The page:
With just a few days to go before Sunday's elections (14 April), there's only one winner: Chávez's former vice-president Nicolás Maduro. Here we look at the last-minute grenades coming his way and how he's batting them back with a little help from friends (and enemies) abroad.
The Shouting: Yet To Be Barred.
With all the restraint of his predecessor, Maduro got the ball rolling by saying that opposition aggression towards Cubans in Venezuela made them "the heirs of Hitler". Unfortunately - for this is more accident than design - his opponent Henrique Capriles Radonski happens to be of Jewish descent, unleashing one of those "Jews and Nazism in same paragraph!" furores so beloved of the media (see Bradford MP David Ward 's "language classes" for details).
Dr Álvaro Strangelove to the Rescue!
Rushing to Capriles' defence was the region's new-left nemesis for hire, former Colombian president Álvaro Uribe, who used his Twitter Account of Vengeance to harangue Maduro with a dozen "facts" about the slow death of Venezuela under Chávez.
But Uribe's backing is as much kiss of death as kiss of life for Capriles' ailing campaign. Since leaving office, in word, deed, and even in appearance (below) Uribe has morphed into a political Dr Strangelove, pitifully failing to keep a lid on a murky past and increasingly erratic behaviour.
In a country whose vicious politics somehow receive virtually no foreign coverage - a few mass graves never hurt anyone! - Uribe's name has a habit of popping up where he'd rather it didn't. Recent scandals involve supporting paramilitaries, wire-tapping, and killing civilians in order to present them as successfully combated terrorists; he's even on the board of News International! Unsurprisingly, many in the region now see him as a complete and utter bell-...wether, only in reverse: "if Uribe likes it, then I probably shouldn't".
His is not exactly the kind of support that's going to swing it for Capriles.
Lula Hula Outflanks Lula-Lite
Far more useful would be the support of Capriles' proclaimed role model, the adored and adorable Lula, former president of Brazil. But Lula has other ideas.
Individually and as part of the influential Sao Paolo Forum, Lula has publicly backed Nicolás Maduro, with his artful one-liner tying Maduro's success to the legacy of his much-loved predecessor: "Maduro as president is the Venezuela that Chávez dreamed of." Ouch, right in the election prospects!
María Corina Machado, a prominent member of Team Capriles, has cried foul over Lula's "foreign intervention", but this too rings hollow coming from a politician best known for that photo (below) with everyone's favourite peacenik isolationist George W. Bush.
Nicolás Maduro, Grenade-Swatter Extraordinaire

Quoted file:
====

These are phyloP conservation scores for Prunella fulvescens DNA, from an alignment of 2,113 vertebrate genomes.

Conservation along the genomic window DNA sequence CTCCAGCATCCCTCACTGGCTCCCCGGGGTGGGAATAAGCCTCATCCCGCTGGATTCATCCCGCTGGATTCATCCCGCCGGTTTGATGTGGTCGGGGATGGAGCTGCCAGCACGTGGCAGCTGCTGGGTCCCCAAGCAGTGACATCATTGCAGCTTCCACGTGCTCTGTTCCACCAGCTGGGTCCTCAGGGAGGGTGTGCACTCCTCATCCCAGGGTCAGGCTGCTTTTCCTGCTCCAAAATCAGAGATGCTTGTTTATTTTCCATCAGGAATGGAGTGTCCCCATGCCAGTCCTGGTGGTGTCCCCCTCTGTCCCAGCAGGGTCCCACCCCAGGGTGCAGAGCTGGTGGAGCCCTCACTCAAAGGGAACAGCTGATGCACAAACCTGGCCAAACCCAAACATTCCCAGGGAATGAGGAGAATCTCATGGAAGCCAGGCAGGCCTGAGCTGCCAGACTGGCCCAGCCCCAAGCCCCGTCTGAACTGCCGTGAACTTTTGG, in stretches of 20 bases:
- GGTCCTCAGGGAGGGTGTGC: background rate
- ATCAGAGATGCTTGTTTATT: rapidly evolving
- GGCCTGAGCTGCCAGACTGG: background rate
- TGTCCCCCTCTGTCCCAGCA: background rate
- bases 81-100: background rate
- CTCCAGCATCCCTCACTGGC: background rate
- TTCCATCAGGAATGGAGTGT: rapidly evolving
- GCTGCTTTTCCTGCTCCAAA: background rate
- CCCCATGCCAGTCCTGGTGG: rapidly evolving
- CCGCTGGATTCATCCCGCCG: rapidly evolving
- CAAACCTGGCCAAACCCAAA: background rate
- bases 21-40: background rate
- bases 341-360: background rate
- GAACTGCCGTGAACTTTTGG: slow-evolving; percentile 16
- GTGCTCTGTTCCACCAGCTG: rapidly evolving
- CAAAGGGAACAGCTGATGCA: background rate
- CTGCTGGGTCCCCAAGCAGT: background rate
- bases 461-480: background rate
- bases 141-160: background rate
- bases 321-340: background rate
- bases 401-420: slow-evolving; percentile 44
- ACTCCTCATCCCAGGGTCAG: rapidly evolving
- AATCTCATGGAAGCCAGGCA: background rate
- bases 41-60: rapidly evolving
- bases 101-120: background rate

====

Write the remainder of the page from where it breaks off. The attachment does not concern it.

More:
Back at the rancho, Capriles' attacks have been equally ineffective.
The election-process brouhaha stirred up by the opposition has crumbled in the face of further scrutiny and international recognition (including from the Union of South American Nations, promoted by Chávez precisely so that the continent could handle its own conflicts). Though he was happy to validate the system less than six months ago versus Chávez, with just days to go Capriles stubbornly refuses to do so versus Maduro. This is the latest in a long line of opposition flip-flops on the issue, the biggest flop being their hapless boycott of parliamentary elections in 2005; if there is any real threat to post-election stability in Venezuela then this is it.
Elsewhere, Maduro has used his powers as acting president to raise significantly the minimum wage. He has replaced the head of the corrupt and universally loathed foreign-currency commission CADIVI. And like Chávez before him he has (somewhat dubiously) blamed opposition sabotage for power cuts, creating enough doubt either way to last him until he's in the hot seat.
A thornier issue long-term will be keeping internal factionalism under control. As Venezuelan diplomat Kaldone G. Nweihed puts it, the PSUV can be split into its Talibanesque, Patriotic, and Bolibourgeois wings (extreme left, national-interest defenders, and rent-seeking fakes), with the Taliban unimpressed by new middle-ground supporters that "put on red t-shirts and turn into revolutionaries."
So Should I Put My House on Maduro?
Well, let's just say that when I searched for the odds a minute ago, it wasn't only this article I had in mind (no joy, I'm afraid). A quick look at recent polls (below) suggests you could now safely put your house, the farm, and your first-born on it.
Across six polling companies, the average Maduro lead is 15.4 points. But don't be alarmed if you hear otherwise: someone is always willing to fiddle the numbers, and someone else to print them.
Enter Datamática (stage right), who through some Penn-and-Teller legerdemain manage to contradict more established polls by 20 points, giving Capriles a 5 point lead. As with wider press coverage, reporting of this poll without the others will tell you more about the politics of media ownership than about those of Venezuela.
Frankly, they might as well get to work on how to misrepresent Maduro once he's in office.
1) Combined from "O presidente da Colômbia, Álvaro Uribe, deixa encontro com o presidente Luiz Inácio Lula da Silva na embaixada do Brasil" by Antonio Cruz/ABr (Creative Commons licence via Wikimedia) and "Peter Sellers as Dr. Strangelove from Stanley Kubrick's 1964 film, Dr. Strangelove." by Stanley Kubrick/Columbia Pictures (published in public domain between 1923 and 1977 without a copyright notice, via Wikimedia).
2) "President George W. Bush welcomes Maria Corina Machado, the founder and executive director of Sumate, an independent democratic civil society group in Venezuela, to the Oval Office Tuesday, May 31, 2005" by Eric Draper (Public domain from Office of President of the US, via Wikimedia)
3) "Venezuelan Presidential Election Polling 2013 early April", © 2013 Asa K Cusack.